If the ball doesn’t bounce directly toward Markkanen, he has a tendency to just watch it rather than get physical and mix it up in traffic:

If Markkanen isn’t going to offer much on defense and the glass, the only way for him to start on a good NBA team is to make him a primary option on offense. The good news on that front is that he’s much more than a shooting specialist, even though that was the primary way he was used at Arizona. According to the tracking numbers at Synergy Sports, Markkanen was an elite roll man (81st percentile among NCAA players), post player (94th percentile), and isolation scorer (91st percentile). He became more comfortable putting the ball on the floor as the season went on, and if he can consistently take two dribbles and rise up for a shot on the move, he will be almost unguardable:

To be used in that role, though, Markkanen will need to become a better passer, as he averaged 0.9 assists and 1.1 turnovers per game at Arizona. While their half-court offense was often a brutal slog and he didn’t play with a lot of space around him, he also struggled to consistently deliver the ball in the right places for his teammates to score:

Even if Markkanen never becomes a better rebounder or playmaker, he could still come off the bench for an elite team as a supercharged version of Frye or Olynyk. Guys with that skill set can be incredibly valuable in the playoffs: Frye shot the Raptors big men off the floor in the Cavs’ second-round sweep, and Olynyk was the hero of the Celtics’ Game 7 victory over the Wizards in the second round. However, they become less useful as the caliber of opponent increases and offenses spread the floor and force them to defend pick-and-rolls in space, in much the same way as the Spurs attacked Anderson. Frye has barely played in this year’s Eastern Conference finals, while Olynyk has been routinely embarrassed by LeBron James. Even Love saw his role somewhat minimized against the Warriors in last year’s NBA Finals. He came up big in Game 7, including stopping Steph Curry in the final seconds in a defensive play that will live forever, but he played only 12 minutes in the Cavs’ win in Game 6.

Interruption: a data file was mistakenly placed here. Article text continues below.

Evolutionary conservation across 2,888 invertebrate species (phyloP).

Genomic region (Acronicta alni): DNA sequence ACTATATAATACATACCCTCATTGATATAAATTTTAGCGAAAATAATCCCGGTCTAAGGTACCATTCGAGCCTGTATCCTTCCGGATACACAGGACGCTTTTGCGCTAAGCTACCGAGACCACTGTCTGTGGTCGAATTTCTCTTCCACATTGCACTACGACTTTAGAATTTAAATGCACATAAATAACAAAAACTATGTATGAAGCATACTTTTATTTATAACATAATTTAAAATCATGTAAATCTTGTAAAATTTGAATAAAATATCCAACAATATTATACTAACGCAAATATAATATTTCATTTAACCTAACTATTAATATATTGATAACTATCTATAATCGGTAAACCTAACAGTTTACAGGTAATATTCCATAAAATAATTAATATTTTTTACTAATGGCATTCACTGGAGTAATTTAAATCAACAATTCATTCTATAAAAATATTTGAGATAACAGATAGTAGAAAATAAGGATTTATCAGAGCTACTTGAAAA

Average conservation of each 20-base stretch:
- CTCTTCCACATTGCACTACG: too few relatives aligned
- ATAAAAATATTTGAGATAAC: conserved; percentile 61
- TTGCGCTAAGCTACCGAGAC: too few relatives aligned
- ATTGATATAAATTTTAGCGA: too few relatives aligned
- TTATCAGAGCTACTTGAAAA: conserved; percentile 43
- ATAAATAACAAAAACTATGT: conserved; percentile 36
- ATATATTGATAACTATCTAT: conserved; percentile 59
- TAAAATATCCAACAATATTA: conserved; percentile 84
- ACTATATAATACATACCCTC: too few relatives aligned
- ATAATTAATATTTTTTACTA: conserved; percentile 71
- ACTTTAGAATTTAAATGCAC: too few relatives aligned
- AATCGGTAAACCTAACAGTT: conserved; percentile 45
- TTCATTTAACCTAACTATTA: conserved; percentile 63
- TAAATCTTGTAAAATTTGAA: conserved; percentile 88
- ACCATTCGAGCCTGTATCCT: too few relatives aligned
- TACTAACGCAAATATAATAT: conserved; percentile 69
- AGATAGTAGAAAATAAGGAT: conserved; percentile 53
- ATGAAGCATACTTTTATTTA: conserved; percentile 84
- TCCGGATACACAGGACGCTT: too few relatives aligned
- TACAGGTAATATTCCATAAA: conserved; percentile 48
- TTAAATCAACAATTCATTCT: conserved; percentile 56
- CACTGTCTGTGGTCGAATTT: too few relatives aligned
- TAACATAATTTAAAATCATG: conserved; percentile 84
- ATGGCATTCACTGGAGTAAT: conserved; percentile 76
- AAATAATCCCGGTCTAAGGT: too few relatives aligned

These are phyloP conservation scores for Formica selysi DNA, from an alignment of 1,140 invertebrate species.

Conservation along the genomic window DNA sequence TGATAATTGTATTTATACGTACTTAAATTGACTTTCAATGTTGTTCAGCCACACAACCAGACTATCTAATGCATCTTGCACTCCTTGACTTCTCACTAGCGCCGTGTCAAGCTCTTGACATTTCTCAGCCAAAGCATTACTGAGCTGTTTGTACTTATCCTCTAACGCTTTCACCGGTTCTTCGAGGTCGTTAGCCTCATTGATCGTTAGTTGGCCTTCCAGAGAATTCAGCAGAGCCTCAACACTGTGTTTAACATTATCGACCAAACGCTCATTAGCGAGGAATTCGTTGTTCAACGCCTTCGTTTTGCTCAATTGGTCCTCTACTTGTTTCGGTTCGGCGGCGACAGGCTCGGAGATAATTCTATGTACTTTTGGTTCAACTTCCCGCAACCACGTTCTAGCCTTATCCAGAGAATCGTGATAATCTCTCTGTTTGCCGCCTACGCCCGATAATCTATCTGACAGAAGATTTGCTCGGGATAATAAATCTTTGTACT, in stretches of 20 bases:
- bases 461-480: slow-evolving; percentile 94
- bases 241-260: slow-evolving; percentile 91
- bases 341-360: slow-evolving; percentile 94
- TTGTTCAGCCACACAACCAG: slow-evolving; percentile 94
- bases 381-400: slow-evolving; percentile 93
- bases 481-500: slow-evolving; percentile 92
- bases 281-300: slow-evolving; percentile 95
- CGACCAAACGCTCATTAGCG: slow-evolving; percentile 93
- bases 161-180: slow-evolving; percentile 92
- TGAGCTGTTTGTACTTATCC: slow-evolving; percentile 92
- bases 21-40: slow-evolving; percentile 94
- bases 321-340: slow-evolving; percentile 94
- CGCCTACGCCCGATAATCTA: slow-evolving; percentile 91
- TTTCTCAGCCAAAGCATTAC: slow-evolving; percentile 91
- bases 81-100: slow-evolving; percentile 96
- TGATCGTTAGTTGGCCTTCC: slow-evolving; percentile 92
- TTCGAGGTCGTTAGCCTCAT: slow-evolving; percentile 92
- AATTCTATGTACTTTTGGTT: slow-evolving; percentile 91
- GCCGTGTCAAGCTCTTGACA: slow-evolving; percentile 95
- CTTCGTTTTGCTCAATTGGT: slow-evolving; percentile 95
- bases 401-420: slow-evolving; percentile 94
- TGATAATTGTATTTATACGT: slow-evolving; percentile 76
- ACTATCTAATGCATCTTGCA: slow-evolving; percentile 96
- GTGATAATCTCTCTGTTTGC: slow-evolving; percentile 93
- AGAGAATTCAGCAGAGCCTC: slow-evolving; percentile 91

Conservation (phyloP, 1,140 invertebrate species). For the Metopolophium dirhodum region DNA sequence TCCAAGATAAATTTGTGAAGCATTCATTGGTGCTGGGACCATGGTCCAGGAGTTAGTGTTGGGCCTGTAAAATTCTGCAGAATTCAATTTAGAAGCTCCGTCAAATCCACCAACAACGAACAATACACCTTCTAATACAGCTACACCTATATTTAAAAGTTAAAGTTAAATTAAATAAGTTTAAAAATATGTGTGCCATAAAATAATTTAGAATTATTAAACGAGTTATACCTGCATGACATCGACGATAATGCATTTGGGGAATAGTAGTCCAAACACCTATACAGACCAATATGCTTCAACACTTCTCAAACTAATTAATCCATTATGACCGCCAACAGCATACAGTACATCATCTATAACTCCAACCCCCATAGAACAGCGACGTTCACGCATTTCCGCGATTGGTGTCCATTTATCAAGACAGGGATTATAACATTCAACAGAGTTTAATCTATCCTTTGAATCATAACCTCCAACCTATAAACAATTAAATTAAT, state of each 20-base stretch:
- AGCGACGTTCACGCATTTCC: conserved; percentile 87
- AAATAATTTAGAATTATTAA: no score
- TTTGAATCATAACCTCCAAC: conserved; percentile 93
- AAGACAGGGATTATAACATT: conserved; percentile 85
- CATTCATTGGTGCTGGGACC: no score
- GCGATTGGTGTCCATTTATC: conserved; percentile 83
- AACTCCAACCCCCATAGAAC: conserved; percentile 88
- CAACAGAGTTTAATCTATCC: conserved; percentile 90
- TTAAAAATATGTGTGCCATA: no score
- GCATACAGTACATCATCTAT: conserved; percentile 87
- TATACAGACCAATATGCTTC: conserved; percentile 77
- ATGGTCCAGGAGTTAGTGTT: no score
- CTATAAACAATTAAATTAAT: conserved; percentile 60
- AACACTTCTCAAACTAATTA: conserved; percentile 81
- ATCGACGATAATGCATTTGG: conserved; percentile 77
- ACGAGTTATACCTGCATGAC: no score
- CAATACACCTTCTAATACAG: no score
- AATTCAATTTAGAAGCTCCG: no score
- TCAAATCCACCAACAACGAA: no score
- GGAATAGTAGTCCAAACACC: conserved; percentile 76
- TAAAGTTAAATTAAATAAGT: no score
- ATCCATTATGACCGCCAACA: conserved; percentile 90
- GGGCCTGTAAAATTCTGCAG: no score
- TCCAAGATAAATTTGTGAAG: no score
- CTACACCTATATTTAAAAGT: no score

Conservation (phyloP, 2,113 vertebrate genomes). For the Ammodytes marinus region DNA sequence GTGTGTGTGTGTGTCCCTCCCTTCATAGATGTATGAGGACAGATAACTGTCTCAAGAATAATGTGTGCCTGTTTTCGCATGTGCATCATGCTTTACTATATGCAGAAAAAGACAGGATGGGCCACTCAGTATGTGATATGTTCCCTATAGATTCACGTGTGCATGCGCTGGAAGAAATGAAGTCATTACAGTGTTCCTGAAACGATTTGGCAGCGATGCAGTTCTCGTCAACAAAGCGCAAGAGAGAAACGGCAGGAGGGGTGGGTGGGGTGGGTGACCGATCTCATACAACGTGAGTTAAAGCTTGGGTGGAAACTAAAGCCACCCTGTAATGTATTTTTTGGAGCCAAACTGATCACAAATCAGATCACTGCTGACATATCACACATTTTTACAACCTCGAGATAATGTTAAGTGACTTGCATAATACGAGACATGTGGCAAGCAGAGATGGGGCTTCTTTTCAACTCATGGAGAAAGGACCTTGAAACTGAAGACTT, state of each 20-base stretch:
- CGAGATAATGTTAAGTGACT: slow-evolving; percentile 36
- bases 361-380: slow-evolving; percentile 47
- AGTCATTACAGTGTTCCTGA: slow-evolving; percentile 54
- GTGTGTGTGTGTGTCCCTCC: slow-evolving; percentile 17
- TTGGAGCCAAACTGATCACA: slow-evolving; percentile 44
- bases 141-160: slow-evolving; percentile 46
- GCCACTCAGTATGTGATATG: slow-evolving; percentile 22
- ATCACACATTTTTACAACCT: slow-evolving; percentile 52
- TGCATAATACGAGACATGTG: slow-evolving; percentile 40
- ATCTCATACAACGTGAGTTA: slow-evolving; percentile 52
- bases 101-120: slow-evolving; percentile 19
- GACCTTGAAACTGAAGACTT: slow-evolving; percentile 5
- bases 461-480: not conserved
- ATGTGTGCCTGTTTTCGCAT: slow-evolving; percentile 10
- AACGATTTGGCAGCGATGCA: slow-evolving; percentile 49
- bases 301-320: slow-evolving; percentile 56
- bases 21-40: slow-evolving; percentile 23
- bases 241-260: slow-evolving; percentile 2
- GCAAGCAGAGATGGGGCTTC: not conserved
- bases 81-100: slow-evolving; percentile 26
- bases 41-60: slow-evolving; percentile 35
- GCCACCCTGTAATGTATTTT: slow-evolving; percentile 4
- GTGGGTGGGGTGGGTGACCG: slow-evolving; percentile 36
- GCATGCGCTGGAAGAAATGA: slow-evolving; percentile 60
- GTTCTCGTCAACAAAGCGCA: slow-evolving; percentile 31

Of course, the vast majority of NBA teams never have to worry about how their players will fare in the Finals because they never make it that far. The teams in the position to draft Markkanen didn’t even make the playoffs. He’s one of the only rookies who is immediately going to make his team better next season, and he has one of the highest floors of any player who will be taken in the lottery. Pair a sweet-shooting big man like Markkanen with an elite shot creator and good things will happen. If he stays healthy, he’s going to have a long career in the NBA, and he could swing a playoff series on the right team. Markkanen’s defense may hurt his team if it advances deep enough into the playoffs, but his offense is also good enough to help them get there in the first place.